Being Discovered (Part 3)
Facing the steep challenge of getting readers to notice our books even exist, the question of participating in KDP Select is one most independent publishers struggle with. On the one hand, Amazon offers some help to authors struggling for visibility – if we make our e-books available exclusively through Amazon’s kindle store. On the other hand, that means not offering our e-books through other online outlets, like Apple’s iTunes, Barnes and Noble’s website and more. It’s a trade-off, and no one really knows which works best.
A book enrolled in KDP Select is available through the Kindle Online Lending Library (and writers receive a royalty whenever anyone checks out one of our books) as well as through the new Kindle Unlimited subscription plan (which also pays a little something when that book is read.) It also gets a ‘KDP Select’ badge, though it’s hard to see how that would help a great deal. More importantly, Amazon exclusive e-books can be offered free for five days out of each quarter, and can also be discounted for limited periods of time (so-called ‘Countdown Deals’.)
How much those promotional tools help is debatable. Some self-published authors swear by the program, others have tried it with limited or no results – there’s no way to know how many more readers you might reach. And although it seems that around forty percent of e-books are purchased at other retailers, it’s impossible to know how many readers might be missed by a book being absent from the virtual shelves of those other stores.
I love Amazon, but clearly lots of people shop elsewhere. And while those people might be willing to head over to Amazon to pick up a book by a favorite author, that doesn’t help an indie writer who’s trying to connect with those readers in the first place. If my books aren’t available where a particular reader likes to browse, chances are that much slimmer they’ll ever find out my book exists. So the trade-off is making a book somewhat more visible on Amazon while making it invisible everywhere else.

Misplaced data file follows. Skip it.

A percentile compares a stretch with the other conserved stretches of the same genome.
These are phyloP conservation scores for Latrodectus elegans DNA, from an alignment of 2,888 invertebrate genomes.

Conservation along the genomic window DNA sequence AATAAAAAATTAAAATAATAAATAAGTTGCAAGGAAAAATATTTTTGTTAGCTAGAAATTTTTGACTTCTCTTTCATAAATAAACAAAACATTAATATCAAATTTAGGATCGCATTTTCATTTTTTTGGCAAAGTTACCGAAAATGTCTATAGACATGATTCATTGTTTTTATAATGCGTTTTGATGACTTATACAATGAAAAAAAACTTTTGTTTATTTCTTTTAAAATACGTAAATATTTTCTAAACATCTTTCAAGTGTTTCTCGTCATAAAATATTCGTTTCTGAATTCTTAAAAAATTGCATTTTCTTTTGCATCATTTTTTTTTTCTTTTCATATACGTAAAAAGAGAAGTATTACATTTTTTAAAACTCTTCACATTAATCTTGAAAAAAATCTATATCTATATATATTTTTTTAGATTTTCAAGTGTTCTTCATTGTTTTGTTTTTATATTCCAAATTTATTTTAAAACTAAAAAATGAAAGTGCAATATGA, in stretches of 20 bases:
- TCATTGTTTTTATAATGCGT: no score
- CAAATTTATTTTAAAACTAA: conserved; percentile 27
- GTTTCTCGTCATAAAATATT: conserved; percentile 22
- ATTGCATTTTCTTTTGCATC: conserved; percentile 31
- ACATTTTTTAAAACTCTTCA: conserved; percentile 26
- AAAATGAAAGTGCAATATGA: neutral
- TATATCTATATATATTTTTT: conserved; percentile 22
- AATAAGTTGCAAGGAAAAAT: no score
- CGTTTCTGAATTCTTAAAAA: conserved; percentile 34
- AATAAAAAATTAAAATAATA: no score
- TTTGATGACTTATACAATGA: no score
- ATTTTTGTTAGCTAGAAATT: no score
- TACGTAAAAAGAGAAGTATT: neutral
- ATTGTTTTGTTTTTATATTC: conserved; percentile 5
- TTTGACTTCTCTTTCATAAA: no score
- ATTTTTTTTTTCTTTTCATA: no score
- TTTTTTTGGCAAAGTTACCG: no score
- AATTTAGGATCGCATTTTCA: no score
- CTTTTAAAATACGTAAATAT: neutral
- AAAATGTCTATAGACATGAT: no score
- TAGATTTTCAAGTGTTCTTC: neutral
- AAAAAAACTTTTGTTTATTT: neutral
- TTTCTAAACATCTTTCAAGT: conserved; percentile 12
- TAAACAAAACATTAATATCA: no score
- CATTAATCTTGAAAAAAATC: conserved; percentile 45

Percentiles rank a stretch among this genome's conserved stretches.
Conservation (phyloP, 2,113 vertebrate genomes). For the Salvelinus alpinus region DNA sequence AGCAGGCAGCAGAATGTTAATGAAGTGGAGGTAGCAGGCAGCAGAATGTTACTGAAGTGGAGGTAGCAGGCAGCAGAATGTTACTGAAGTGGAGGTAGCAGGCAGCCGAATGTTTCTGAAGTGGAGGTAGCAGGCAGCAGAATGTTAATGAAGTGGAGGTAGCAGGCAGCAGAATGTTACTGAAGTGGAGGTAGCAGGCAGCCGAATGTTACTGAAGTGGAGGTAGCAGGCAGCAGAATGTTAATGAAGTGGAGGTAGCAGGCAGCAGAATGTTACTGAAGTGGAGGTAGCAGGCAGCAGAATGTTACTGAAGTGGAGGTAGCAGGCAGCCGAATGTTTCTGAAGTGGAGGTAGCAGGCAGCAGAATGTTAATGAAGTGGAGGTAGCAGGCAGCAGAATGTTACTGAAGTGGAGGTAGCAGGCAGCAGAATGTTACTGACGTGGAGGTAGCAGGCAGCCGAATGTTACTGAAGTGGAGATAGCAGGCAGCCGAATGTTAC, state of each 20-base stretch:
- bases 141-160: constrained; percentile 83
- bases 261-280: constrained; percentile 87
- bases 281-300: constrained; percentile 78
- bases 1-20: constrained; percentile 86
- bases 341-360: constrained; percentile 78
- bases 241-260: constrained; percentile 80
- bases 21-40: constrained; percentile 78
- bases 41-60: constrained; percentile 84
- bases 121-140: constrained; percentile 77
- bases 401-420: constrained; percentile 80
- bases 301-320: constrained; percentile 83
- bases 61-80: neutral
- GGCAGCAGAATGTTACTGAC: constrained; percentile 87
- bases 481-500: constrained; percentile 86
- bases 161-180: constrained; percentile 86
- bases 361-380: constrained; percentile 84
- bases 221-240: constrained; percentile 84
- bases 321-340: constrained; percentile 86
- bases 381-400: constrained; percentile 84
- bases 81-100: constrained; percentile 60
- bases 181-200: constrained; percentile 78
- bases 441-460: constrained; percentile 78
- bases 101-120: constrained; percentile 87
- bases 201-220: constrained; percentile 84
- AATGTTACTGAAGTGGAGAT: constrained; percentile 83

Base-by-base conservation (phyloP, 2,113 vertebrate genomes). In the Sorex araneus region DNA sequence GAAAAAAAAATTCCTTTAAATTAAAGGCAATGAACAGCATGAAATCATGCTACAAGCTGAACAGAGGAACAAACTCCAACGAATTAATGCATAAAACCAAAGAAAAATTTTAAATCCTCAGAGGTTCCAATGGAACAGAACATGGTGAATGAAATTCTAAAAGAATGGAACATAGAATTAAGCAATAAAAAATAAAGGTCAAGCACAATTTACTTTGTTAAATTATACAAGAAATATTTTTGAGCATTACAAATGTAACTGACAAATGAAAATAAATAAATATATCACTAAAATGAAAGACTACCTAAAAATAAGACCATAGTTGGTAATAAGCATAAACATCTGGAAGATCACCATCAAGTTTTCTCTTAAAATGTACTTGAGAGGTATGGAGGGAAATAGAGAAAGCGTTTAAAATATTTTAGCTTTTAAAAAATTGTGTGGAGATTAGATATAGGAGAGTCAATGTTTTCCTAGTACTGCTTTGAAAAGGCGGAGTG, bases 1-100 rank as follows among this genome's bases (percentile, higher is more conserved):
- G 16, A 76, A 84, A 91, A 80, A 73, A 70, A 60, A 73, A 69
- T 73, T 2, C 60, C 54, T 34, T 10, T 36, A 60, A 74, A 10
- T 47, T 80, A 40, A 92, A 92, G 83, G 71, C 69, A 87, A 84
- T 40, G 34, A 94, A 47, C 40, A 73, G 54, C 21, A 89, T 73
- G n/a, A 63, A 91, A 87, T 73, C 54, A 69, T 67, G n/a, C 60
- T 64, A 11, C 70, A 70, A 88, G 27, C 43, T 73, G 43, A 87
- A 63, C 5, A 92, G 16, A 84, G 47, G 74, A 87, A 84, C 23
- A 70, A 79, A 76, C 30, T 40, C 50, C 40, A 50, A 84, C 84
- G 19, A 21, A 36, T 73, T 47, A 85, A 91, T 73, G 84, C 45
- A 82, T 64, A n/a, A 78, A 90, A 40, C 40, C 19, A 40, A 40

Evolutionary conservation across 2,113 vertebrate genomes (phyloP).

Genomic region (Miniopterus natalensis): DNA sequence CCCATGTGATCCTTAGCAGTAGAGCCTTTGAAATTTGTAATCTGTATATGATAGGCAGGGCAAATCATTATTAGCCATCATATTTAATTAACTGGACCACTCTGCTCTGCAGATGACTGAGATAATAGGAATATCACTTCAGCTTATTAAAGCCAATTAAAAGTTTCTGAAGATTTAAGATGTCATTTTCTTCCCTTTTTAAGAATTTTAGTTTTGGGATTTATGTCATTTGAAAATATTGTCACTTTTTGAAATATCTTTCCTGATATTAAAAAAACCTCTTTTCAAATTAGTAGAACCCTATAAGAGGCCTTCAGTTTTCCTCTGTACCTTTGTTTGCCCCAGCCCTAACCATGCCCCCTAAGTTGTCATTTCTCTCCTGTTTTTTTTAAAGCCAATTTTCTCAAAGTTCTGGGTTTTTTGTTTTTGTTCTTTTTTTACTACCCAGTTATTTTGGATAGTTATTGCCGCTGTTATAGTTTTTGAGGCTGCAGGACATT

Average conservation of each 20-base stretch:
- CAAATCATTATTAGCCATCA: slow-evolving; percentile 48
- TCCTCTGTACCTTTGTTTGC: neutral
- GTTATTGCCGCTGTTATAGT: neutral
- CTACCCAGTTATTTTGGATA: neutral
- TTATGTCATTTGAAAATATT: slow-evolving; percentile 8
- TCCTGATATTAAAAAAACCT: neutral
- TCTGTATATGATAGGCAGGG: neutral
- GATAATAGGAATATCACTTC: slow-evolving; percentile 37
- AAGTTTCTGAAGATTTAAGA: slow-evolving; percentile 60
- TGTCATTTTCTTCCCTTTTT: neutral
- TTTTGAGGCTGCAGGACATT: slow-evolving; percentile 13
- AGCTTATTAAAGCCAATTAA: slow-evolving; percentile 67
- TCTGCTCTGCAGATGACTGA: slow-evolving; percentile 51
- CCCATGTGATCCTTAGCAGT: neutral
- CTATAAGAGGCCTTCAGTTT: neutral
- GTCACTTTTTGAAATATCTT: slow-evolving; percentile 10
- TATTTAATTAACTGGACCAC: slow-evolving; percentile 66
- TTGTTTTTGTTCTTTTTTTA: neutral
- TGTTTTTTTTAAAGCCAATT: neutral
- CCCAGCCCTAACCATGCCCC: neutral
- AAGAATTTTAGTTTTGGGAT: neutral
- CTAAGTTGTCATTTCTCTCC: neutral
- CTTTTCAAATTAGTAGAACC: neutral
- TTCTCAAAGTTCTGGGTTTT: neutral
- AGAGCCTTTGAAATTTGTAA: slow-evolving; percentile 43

Some indie publishers think that makes sense, that having better access to such a big pool of readers will help them reach more people overall. Whether that’s true or not, it’s looking at your readers in terms of numbers, and there are other considerations besides how many books you can sell – like making them easily accessible to as many of the readers who may be interested as possible. So it may take more time and be less lucrative, but I’d rather not shut the door on a potential purchaser who loves their iPad or their Nook for reading books.
Fortunately, Amazon doesn’t require exclusivity for me to sell my e-books through KDP (without the ‘select’) – and they even allow a book to be enrolled in the Select program for a limited period of time. And that’s the only way it would make sense to me, to use Select to launch a book initially on Amazon alone before distributing through the other outlets. It might be worth it to try reaching more readers who shop the Kindle store. Because if you’re one of the readers who’ll really appreciate my work, then I want you to find me. However long it takes.
Part 4: Reaching the Right Readers